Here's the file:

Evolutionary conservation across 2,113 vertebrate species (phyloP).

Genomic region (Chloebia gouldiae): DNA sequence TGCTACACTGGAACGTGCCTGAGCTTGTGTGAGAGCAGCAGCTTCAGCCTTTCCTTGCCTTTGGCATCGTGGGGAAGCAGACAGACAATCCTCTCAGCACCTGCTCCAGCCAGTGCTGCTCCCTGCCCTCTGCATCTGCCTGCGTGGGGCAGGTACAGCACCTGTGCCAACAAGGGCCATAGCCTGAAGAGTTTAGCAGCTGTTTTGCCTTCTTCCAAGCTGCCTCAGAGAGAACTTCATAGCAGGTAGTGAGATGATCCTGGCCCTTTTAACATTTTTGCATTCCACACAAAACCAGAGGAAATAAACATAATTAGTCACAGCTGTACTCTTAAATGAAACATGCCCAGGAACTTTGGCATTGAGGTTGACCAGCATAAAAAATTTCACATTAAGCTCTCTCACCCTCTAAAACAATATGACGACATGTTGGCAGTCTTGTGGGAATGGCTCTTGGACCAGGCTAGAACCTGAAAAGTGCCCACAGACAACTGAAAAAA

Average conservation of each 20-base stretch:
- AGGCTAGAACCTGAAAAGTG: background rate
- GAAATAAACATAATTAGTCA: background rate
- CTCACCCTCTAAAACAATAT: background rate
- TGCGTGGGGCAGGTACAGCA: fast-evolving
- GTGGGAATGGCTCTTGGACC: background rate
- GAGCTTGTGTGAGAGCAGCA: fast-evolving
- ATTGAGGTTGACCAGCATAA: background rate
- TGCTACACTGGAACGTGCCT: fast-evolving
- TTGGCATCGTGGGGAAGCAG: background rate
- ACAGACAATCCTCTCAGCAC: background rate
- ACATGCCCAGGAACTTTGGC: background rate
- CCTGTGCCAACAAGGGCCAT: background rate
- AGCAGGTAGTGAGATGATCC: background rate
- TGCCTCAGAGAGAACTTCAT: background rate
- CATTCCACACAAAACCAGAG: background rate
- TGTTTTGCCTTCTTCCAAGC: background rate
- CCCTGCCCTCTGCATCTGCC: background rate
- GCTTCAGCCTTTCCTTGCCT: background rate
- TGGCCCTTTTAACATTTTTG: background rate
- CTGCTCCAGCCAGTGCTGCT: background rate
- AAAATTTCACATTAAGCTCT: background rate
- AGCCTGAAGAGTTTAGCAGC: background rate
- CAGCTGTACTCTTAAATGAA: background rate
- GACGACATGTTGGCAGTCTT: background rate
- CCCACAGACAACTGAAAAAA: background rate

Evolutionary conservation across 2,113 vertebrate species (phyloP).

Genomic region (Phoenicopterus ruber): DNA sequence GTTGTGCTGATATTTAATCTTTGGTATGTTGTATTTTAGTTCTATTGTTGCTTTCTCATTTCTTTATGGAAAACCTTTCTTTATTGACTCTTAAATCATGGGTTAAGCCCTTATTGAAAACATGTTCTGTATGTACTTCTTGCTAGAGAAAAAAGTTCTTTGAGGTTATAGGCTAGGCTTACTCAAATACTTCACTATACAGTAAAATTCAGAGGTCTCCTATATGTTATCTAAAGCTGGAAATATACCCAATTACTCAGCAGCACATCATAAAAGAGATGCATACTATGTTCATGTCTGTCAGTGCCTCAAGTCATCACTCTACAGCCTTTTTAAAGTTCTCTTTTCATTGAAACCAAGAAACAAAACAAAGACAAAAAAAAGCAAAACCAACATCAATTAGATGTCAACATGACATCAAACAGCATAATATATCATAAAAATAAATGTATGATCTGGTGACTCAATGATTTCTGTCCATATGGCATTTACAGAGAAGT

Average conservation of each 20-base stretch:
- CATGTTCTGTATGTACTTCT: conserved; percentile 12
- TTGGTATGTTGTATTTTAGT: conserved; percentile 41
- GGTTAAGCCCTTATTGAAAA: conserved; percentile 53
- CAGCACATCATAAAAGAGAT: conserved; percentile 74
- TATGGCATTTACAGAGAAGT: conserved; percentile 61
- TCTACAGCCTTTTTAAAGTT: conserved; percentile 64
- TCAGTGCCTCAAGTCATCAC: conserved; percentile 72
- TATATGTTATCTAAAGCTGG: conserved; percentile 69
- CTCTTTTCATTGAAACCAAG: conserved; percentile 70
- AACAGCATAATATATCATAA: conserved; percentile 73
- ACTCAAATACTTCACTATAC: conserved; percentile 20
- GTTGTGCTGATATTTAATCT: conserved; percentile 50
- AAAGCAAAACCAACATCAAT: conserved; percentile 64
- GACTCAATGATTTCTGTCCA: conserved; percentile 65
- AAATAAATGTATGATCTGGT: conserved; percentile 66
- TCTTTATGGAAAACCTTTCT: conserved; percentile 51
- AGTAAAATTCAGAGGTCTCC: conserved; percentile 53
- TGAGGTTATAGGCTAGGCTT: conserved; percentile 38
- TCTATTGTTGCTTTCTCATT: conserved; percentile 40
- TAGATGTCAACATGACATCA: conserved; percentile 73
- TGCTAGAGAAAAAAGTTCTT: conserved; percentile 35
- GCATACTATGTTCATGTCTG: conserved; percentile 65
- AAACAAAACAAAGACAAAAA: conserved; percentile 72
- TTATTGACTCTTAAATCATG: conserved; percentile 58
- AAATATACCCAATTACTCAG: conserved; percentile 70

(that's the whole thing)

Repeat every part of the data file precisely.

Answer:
Evolutionary conservation across 2,113 vertebrate species (phyloP).

Genomic region (Chloebia gouldiae): DNA sequence TGCTACACTGGAACGTGCCTGAGCTTGTGTGAGAGCAGCAGCTTCAGCCTTTCCTTGCCTTTGGCATCGTGGGGAAGCAGACAGACAATCCTCTCAGCACCTGCTCCAGCCAGTGCTGCTCCCTGCCCTCTGCATCTGCCTGCGTGGGGCAGGTACAGCACCTGTGCCAACAAGGGCCATAGCCTGAAGAGTTTAGCAGCTGTTTTGCCTTCTTCCAAGCTGCCTCAGAGAGAACTTCATAGCAGGTAGTGAGATGATCCTGGCCCTTTTAACATTTTTGCATTCCACACAAAACCAGAGGAAATAAACATAATTAGTCACAGCTGTACTCTTAAATGAAACATGCCCAGGAACTTTGGCATTGAGGTTGACCAGCATAAAAAATTTCACATTAAGCTCTCTCACCCTCTAAAACAATATGACGACATGTTGGCAGTCTTGTGGGAATGGCTCTTGGACCAGGCTAGAACCTGAAAAGTGCCCACAGACAACTGAAAAAA

Average conservation of each 20-base stretch:
- AGGCTAGAACCTGAAAAGTG: background rate
- GAAATAAACATAATTAGTCA: background rate
- CTCACCCTCTAAAACAATAT: background rate
- TGCGTGGGGCAGGTACAGCA: fast-evolving
- GTGGGAATGGCTCTTGGACC: background rate
- GAGCTTGTGTGAGAGCAGCA: fast-evolving
- ATTGAGGTTGACCAGCATAA: background rate
- TGCTACACTGGAACGTGCCT: fast-evolving
- TTGGCATCGTGGGGAAGCAG: background rate
- ACAGACAATCCTCTCAGCAC: background rate
- ACATGCCCAGGAACTTTGGC: background rate
- CCTGTGCCAACAAGGGCCAT: background rate
- AGCAGGTAGTGAGATGATCC: background rate
- TGCCTCAGAGAGAACTTCAT: background rate
- CATTCCACACAAAACCAGAG: background rate
- TGTTTTGCCTTCTTCCAAGC: background rate
- CCCTGCCCTCTGCATCTGCC: background rate
- GCTTCAGCCTTTCCTTGCCT: background rate
- TGGCCCTTTTAACATTTTTG: background rate
- CTGCTCCAGCCAGTGCTGCT: background rate
- AAAATTTCACATTAAGCTCT: background rate
- AGCCTGAAGAGTTTAGCAGC: background rate
- CAGCTGTACTCTTAAATGAA: background rate
- GACGACATGTTGGCAGTCTT: background rate
- CCCACAGACAACTGAAAAAA: background rate

Evolutionary conservation across 2,113 vertebrate species (phyloP).

Genomic region (Phoenicopterus ruber): DNA sequence GTTGTGCTGATATTTAATCTTTGGTATGTTGTATTTTAGTTCTATTGTTGCTTTCTCATTTCTTTATGGAAAACCTTTCTTTATTGACTCTTAAATCATGGGTTAAGCCCTTATTGAAAACATGTTCTGTATGTACTTCTTGCTAGAGAAAAAAGTTCTTTGAGGTTATAGGCTAGGCTTACTCAAATACTTCACTATACAGTAAAATTCAGAGGTCTCCTATATGTTATCTAAAGCTGGAAATATACCCAATTACTCAGCAGCACATCATAAAAGAGATGCATACTATGTTCATGTCTGTCAGTGCCTCAAGTCATCACTCTACAGCCTTTTTAAAGTTCTCTTTTCATTGAAACCAAGAAACAAAACAAAGACAAAAAAAAGCAAAACCAACATCAATTAGATGTCAACATGACATCAAACAGCATAATATATCATAAAAATAAATGTATGATCTGGTGACTCAATGATTTCTGTCCATATGGCATTTACAGAGAAGT

Average conservation of each 20-base stretch:
- CATGTTCTGTATGTACTTCT: conserved; percentile 12
- TTGGTATGTTGTATTTTAGT: conserved; percentile 41
- GGTTAAGCCCTTATTGAAAA: conserved; percentile 53
- CAGCACATCATAAAAGAGAT: conserved; percentile 74
- TATGGCATTTACAGAGAAGT: conserved; percentile 61
- TCTACAGCCTTTTTAAAGTT: conserved; percentile 64
- TCAGTGCCTCAAGTCATCAC: conserved; percentile 72
- TATATGTTATCTAAAGCTGG: conserved; percentile 69
- CTCTTTTCATTGAAACCAAG: conserved; percentile 70
- AACAGCATAATATATCATAA: conserved; percentile 73
- ACTCAAATACTTCACTATAC: conserved; percentile 20
- GTTGTGCTGATATTTAATCT: conserved; percentile 50
- AAAGCAAAACCAACATCAAT: conserved; percentile 64
- GACTCAATGATTTCTGTCCA: conserved; percentile 65
- AAATAAATGTATGATCTGGT: conserved; percentile 66
- TCTTTATGGAAAACCTTTCT: conserved; percentile 51
- AGTAAAATTCAGAGGTCTCC: conserved; percentile 53
- TGAGGTTATAGGCTAGGCTT: conserved; percentile 38
- TCTATTGTTGCTTTCTCATT: conserved; percentile 40
- TAGATGTCAACATGACATCA: conserved; percentile 73
- TGCTAGAGAAAAAAGTTCTT: conserved; percentile 35
- GCATACTATGTTCATGTCTG: conserved; percentile 65
- AAACAAAACAAAGACAAAAA: conserved; percentile 72
- TTATTGACTCTTAAATCATG: conserved; percentile 58
- AAATATACCCAATTACTCAG: conserved; percentile 70